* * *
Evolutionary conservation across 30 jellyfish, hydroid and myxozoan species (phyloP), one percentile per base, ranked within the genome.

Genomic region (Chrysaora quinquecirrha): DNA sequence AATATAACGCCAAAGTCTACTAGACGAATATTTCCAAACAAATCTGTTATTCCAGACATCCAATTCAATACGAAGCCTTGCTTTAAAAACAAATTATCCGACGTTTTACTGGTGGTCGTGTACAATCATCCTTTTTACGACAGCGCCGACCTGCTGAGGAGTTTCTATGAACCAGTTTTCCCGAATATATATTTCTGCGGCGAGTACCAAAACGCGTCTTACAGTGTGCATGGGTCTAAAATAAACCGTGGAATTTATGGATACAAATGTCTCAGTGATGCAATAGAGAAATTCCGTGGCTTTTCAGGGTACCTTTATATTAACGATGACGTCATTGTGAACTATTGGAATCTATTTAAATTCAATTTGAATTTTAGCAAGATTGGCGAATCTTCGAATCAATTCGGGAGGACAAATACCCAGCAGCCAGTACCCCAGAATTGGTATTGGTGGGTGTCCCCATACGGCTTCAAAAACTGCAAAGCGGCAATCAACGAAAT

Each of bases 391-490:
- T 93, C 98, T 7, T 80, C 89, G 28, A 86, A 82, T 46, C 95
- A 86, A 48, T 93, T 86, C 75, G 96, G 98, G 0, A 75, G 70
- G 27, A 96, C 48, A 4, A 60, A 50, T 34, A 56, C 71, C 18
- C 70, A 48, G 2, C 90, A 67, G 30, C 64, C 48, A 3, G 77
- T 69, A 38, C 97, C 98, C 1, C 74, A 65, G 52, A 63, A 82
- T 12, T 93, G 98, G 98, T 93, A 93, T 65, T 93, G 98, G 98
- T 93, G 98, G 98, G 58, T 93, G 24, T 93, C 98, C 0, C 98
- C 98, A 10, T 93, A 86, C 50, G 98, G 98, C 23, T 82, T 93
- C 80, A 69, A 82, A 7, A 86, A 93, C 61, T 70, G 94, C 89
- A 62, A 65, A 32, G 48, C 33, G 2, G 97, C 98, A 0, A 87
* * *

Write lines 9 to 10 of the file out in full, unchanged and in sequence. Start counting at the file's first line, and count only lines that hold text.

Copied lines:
- T 12, T 93, G 98, G 98, T 93, A 93, T 65, T 93, G 98, G 98
- T 93, G 98, G 98, G 58, T 93, G 24, T 93, C 98, C 0, C 98